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Scott Nicol Andrew Burg.  Financing Government Debt  Foreign Government Borrowing  Tax Payer Receipts  Issuance of Government Debt.

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Presentation on theme: "Scott Nicol Andrew Burg.  Financing Government Debt  Foreign Government Borrowing  Tax Payer Receipts  Issuance of Government Debt."— Presentation transcript:

1 Scott Nicol Andrew Burg

2  Financing Government Debt  Foreign Government Borrowing  Tax Payer Receipts  Issuance of Government Debt

3  Foreign Government Borrowing  Traditional Means of Financing  World War I  Major Lending Countries at War  United States Forced to Fund the War through Increased Taxes and Debt

4  Tax Payer Receipts  War Revenue Act of 1917  Increased Income Tax Rate  Decreased Minimum Tax Rate Income Level

5 Revenue Act of 1917 War Income Tax on Individuals Tax Rates from 1916 ActTax Rates from 1917 Act Net Income (dollars) Normal Rate (percent) Additional Rate (percent) Like Normal Rate (percent) Like Additional Rate (percent) Combined Rate (percent) , , , , , , , , , , , , , , , , ,000, ,500, ,000,

6 □ Issuance of Government Debt  Fixed Price Securities Determined by Government  1914 Peace Time Debt totaled $968 Million  1919 Interest Bearing Debt Magnified to $25.2 Billion

7  1920’s - Government Noticed Fixed Price Debt was consistently over-subscribed  Indicated Under-pricing of Issued Debt  Explored the British Treasury Bill Market  Important Amendments to Debt Offering System  Securities offered when needed  Auctioned to competitive bidders  First Auction was held for $100 Million in 90 day Bills on December 10 th, 1929

8  Changes Since 1929  Treasury Notes and Bonds Still Offered at Fixed Prices until 1970  By 1983 Auctions were changed to reflect the yield instead of the discounted price  Most significant change came in 1992 with the introduction of the single-price format

9  Finance United States Debt  Current Debt: $10,717,998,123, (2/5/09)  Goal: Finance government borrowing at the least cost  Issue securities at regular and predictable schedule  Easier for investors to predict future offerings  Factors  Deficit?, economic outlook, maturing issues  Input from primary dealers, general public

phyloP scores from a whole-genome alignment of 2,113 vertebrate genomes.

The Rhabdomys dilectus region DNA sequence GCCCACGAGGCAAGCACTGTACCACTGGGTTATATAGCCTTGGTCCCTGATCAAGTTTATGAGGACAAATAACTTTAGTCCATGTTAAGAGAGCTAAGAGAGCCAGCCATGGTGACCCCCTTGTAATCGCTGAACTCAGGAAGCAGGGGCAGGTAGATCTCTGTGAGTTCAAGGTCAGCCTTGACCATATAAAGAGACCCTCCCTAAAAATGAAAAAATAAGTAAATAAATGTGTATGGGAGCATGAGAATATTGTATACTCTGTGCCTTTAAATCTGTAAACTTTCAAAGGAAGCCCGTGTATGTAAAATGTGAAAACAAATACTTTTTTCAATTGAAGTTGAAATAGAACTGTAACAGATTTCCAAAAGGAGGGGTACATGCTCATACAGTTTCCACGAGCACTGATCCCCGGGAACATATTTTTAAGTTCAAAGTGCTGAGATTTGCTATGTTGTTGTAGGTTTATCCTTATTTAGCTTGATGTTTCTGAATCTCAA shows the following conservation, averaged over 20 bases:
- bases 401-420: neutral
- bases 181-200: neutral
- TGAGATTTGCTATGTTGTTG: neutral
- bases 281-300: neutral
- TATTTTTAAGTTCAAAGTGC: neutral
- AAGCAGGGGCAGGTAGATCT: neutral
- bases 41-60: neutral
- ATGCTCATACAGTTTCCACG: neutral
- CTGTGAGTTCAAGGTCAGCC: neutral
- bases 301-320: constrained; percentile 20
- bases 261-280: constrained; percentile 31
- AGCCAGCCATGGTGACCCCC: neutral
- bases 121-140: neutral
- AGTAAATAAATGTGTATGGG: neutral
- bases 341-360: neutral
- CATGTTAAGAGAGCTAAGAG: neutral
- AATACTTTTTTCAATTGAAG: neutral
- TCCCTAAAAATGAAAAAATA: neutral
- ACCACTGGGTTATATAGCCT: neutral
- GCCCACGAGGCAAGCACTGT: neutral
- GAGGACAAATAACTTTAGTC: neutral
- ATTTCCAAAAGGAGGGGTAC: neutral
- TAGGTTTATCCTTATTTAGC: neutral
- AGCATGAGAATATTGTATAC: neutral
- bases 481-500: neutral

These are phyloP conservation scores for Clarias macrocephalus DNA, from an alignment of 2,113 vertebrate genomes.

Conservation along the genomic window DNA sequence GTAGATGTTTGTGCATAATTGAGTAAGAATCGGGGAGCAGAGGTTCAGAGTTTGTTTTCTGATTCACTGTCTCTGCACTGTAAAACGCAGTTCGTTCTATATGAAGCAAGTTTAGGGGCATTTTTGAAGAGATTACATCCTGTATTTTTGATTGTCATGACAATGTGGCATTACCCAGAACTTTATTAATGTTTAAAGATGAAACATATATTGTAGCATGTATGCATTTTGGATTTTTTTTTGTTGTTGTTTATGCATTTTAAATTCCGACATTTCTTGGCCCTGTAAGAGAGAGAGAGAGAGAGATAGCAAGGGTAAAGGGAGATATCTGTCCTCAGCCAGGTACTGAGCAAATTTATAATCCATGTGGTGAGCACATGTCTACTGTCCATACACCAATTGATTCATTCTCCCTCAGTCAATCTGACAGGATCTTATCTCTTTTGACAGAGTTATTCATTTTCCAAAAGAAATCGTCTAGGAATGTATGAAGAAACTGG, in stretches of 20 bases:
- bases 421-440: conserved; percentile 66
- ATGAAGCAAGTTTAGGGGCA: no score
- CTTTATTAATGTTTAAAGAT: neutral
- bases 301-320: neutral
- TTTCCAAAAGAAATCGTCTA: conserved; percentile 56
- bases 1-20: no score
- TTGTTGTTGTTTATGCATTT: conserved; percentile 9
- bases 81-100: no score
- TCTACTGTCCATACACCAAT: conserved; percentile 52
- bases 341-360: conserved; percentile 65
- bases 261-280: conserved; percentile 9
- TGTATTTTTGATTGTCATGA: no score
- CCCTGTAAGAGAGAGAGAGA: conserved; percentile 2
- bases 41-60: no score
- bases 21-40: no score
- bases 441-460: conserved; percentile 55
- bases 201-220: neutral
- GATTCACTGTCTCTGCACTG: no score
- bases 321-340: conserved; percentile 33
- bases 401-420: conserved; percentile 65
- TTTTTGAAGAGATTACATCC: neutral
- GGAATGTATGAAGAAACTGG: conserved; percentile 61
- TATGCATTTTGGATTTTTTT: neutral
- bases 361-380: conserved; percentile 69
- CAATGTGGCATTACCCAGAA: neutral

10  Multiple per week  2 Types of Bids:  Non-Competitive  Smaller Firms, Individual Investors  Specify amount only  Competitive  Primary Dealers, Institutional Investors  Specify amount wanted and yield  Single Price Auction – All winning bidders get same yield  Let’s try it.

11  Scenario: Treasury Auction for $30B in 5-yr notes  Bids: Non-Competitive: 1) $1.0B Competitive: 2) $4.5B1.69% 3) $7.3B1.70% 4) $6.5B1.72% 5) $8.7B1.74% 6) $3.8B1.75% $2.0B1.75% 7) $5.2B1.76% - Total so far: $28B $2.0B remaining to auction - Pro rata share = $2.0B/$3.8B = 52.6% Stop Yield Total: $30B ………… Price too low—Receive zero

12  How can they make sense? (Remember primary goal)  Fundamentally Different than regular auction  Many items, many bidders, many winners  Multiple Price (Traditional) Auctions  Winner’s Curse – causes bidders to bid lower amounts (more cautious)  Single Price Auctions  Fear of winner’s curse eliminated  Bidders bid full reservation price  Less complex = more participation = Demand Higher Price

13  History of Debt Financing and the Beginning of Auctions  Goal of US Treasury: Finance public debt at least possible cost  Done by auctioning government securities in single price auctions  Single price auctions get Treasury best price for securities

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